According to a story in the Calgary Herald, some Albertans say it's time the public had a serious, engaged debate about what should happen next. They suggest that Albertans both today and tomorrow will pay the price for a lack of fiscal discipline if the government doesn't create a long-term plan.  The article suggests that overly optimistic choices by government about the potential for energy revenues  lent to over spending.  Albertans have wanted to "keep taxes low" but "increase our spending very quickly."  "Spending, it seemed, was what Albertans wanted."

Read more in the Calgary Herald, here.

So, with the potential doom and gloom quickly approaching on March 7, what does this mean for our children's education?  Is it as good as it gets?  Can education get better or will the budget make damaging cuts to the system?

Last week I attended a Calgary Board of Education Trustee Hosted Meeting for Area V, open to representatives of school councils.  The evening, hosted by trustees Pamela King and Pat Cochrane, was centred around an open discussion on two topics: "The Here and Now" and "How Do We Prepare Your Children For Their Future?"  The attendees were asked, as parents, what they held most sacred to them under the education system, what they could conceivably let go of and what ideas parents possibly had on how to optimize funding.  The conversation was held under the knowledge that on March 7, Provincial Budget Day, the Education Minister will be giving school boards "less hopeful" news.  Concepts of teaching children responsibility, creativity, communication, integrity and respect were also discussed at the meeting.  A key component of this discussion was centred around the notion of assessing children.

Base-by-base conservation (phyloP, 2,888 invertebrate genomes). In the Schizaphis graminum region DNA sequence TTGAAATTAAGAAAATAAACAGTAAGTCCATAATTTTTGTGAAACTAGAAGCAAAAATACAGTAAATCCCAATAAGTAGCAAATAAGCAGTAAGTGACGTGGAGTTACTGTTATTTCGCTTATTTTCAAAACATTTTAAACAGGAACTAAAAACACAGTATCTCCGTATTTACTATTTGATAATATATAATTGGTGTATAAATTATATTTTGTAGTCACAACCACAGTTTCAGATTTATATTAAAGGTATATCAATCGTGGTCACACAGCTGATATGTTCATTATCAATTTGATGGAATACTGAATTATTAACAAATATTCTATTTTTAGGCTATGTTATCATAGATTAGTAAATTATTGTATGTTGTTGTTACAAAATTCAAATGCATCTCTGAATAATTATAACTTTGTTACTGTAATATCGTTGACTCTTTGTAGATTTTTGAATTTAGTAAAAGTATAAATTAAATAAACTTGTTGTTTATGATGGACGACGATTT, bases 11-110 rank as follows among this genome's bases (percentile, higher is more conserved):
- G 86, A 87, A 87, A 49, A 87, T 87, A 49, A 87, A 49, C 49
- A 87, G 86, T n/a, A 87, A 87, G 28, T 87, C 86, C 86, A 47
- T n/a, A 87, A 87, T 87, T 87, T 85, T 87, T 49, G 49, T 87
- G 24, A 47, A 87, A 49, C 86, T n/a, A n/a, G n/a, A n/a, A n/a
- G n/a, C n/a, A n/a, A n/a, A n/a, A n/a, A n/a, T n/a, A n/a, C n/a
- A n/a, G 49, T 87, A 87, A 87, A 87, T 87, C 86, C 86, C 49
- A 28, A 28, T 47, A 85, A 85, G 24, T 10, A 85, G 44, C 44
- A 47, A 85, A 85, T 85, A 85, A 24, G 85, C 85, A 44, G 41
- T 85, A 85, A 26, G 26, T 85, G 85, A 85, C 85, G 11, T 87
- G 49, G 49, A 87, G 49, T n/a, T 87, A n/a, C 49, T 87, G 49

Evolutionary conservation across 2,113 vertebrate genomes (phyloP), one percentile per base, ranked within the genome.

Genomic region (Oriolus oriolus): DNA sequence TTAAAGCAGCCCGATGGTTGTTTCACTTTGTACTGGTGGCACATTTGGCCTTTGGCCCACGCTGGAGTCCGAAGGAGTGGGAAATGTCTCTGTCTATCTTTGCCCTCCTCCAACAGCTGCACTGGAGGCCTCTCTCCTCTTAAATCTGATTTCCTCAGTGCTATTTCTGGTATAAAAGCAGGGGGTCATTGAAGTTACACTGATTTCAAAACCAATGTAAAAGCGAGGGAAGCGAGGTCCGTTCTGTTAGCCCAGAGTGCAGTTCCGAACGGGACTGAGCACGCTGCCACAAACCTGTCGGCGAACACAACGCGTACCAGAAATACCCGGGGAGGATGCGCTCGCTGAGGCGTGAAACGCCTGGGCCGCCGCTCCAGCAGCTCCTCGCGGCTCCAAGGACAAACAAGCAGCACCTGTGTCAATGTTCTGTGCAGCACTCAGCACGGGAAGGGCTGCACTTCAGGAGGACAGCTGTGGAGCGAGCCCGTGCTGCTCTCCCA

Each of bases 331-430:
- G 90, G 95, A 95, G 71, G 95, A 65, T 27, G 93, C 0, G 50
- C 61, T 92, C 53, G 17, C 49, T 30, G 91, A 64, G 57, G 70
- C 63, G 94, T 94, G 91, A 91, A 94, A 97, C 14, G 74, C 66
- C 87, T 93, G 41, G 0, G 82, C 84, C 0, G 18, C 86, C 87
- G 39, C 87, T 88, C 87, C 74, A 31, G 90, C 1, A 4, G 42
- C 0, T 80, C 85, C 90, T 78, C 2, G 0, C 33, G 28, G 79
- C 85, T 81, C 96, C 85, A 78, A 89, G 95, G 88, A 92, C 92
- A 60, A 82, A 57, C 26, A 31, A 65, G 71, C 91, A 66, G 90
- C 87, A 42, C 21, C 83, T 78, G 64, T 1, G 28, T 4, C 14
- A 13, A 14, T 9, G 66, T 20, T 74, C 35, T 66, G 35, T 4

I personally found the evening to be engaging and an excellent opportunity to discuss education with other school councils in Calgary, as well as with the board of trustees.  Although the topics discussed were difficult, some common threads were agreed upon amongst the majority of those who attended the meeting.  Personalization of learning, core academics, respect, attention to diversity, creativity, resiliency to change and good quality teaching were the bottom line essentials of education to those that attended the meeting.

With that said, let's hope that on March 7 and the months thereafter, Alberta Education and the Calgary Board of Education will continue to deliver the essential education we expect our children have the right to.

Thursday, February 7, 2013

Art Walk Tonight

Tonight is Haultain Memorial's first ever Art Walk!  Be sure to come by and have your child show you their masterpiece.  The event is an open house format and will be held between 6:30 and 7:30 pm tonight.  See you there!

Tuesday, February 5, 2013

Five Ways to Get Young Kids Off the Couch

Statistics Canada says almost a third of Canadian children are either overweight or obese.  An article from Global News suggest five ways to get young kids off the couch and moving:

1. Walk or bike to places you need to get to.
2. Put some upbeat music on and dance!
3. Go outside! Take your children to the park.
4. Create a safe place for kids to play in your own backyard.
5. Have your children play with other children the same age.

Check out the five ideas here at Global News.